Win9x, WinNT, or Win2000

T

Thread Starter

Townsley, Bill

Hi all,

I am in the (very) preliminary steps of creating a new control system. I am also in a unique position that this is a grass-roots installation. As such there are an awful lot of options available. The only constraint that I
have is the actual PLC hardware...it will be a SLC 500 series since they currently have some SLC 5/0x hardware that was moved over from another
location (but not installed). I am also hoping to leave the future expansion end of things wide open. That is, I will want to add Internet
capability, PalmPilot capability, etc. in the future. The overall system is pretty small with less than 500 I/O points. HMI software is also yet to be decided.

I was looking at using Ethernet for the control backbone and a separate Ethernet for the 'office' backbone. I was also looking at using an OPC
server and RS Linx to serve the data from the PLC's (~ 3) to the Operator stations and Engineering stations.

So, getting to the point...what OS do you think I should use: Win9x, WinNT, or Win2000?

Thanks for any advice.

Bill.
 
Wow Bill, that's a tall order. It sounds like you are building the architecture from scratch, which is the best place to start.
The company I work for, WebDock Information Systems and Automation, focuses on connecting Allen Bradley hardware, like your SLCs, to enterprise networks as well as setting up new network installations.
From 1000 miles up, I would initially recommend Windows NT as your O/S basis. That is primarily what we recommend, depending on the plant. NT has much better security features than 95 and is used by many large scale plants. Win 2000 is not fully tested and fully supported by all automation vendors in my opinion. It all depends on the timing of your installation. In the far term, like a year or so, Win 2000 may be your better option, but for right now NT is still the market standard (that we have seen).

As far as expandability and information serving goes, Ethernet is definitely the answer for information network. A solid ethernet (separated from the office network is a good plan) can start with a couple SLCs and expand up to a systems we have worked with on the order of several hundred PLCs serving data to hundreds of plant floor workstations and office PCs.
For HMI, there are many good packages out there, each one best suited to a certain installation. I would recommend looking at Rockwell's RSView for mid level installation or possibly GE's Cimplicity system for high level integration over the ethernet network.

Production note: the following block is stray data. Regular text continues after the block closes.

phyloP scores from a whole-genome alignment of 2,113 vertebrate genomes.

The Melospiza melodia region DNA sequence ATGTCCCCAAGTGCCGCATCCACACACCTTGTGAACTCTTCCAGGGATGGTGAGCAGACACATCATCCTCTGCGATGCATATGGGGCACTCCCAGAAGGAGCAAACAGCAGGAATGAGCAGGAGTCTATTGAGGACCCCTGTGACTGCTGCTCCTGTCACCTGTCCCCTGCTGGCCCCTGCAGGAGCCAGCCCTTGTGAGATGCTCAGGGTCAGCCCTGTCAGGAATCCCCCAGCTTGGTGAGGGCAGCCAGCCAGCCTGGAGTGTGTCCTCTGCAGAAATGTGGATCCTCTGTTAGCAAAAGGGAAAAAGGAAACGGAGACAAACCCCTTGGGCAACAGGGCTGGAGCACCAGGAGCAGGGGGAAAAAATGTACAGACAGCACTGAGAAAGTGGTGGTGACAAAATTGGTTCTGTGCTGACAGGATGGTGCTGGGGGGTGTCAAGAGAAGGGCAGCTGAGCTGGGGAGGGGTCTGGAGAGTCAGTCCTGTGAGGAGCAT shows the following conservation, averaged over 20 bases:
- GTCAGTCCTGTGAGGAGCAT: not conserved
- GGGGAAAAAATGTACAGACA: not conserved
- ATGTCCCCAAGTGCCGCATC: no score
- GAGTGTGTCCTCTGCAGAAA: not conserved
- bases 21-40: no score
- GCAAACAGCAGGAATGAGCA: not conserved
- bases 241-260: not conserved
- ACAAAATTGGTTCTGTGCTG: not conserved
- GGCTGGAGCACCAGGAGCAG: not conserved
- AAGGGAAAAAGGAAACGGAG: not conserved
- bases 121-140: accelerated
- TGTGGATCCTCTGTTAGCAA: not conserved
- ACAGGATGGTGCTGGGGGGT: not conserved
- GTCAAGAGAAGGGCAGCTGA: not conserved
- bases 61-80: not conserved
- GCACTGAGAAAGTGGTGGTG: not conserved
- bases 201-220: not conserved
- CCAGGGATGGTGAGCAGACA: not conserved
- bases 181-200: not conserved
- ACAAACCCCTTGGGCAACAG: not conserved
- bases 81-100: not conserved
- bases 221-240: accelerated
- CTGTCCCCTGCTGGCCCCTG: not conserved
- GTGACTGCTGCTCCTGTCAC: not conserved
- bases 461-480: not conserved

It sounds like you have a great opportunity to seriously enhance your plants capabilities but at the same time have a difficult task of determining proper architecture ahead of you. If you would be interested, WebDock could certainly help you out with some of these decisions. You could contact me at [email protected], or check us out at www.webdock.net

And good luck to you!
 
Hi Bill,

Anyone who would use Windows 9x/ME in a business or industrial application *deserves* the problems that they will inevitably have. Win 95/98/ME is an OS barely suited to the home user...

If you don't already have NT4.0 systems to support or installed then I would go with Windows 2000. The stability of Win2k is great. I have many Win2K systems deployed in SoftPLC applications and performance/stability is
excellent! If you have any questions about W2K and automation/control, please feel free to contact me.

Is your background primarily Windows operating systems? There is an effort to create a Free programmable controller on Linux with HMI and drivers at www.puffinplc.org Unfortunately, it is in its very early stages and the support your are looking for is just not there yet. You might check it out though...

Regards,

Phil Covington
vHMI Automation LLC
http://www.vhmiautomation.com
phi[email protected]
 
C

Curt Wuollet

Hi Bill

I'd opt for d): none of the above. Ron Gage has tools for AB Ethernet I believe and your system would cost a lot less and have better uptime
if you used Linux. Instead of reinventing the wheel, you would be doing extremely valuable groundbreaking work and could draw on the Linux
automation community we have established at linuxplc.org.

Regards


Curt Wuollet
 
A

Alex Pavloff

> So, getting to the point...what OS do you think I should use:
> Win9x, WinNT, or Win2000?

Without a doubt, NT. If you have to have Windows, and its just going to be sitting there without any user interaction most of the time, use Windows NT. Windows 9X doesn't have the long term reliability of NT (of course, exceptions abound), and Windows 2000 is still fairly new.

Windows 2000 is a much better desktop operating system than Windows 9X and Windows NT, but I have yet to come up the "must have" reason to run it on a server.
 
F

Fred A. Putnam

Definitely Win 2000, Microsoft's latest. In our 2 years of experience with Win
2000, it has proved to be as easy to set up as Win9x and as crashproof as NT.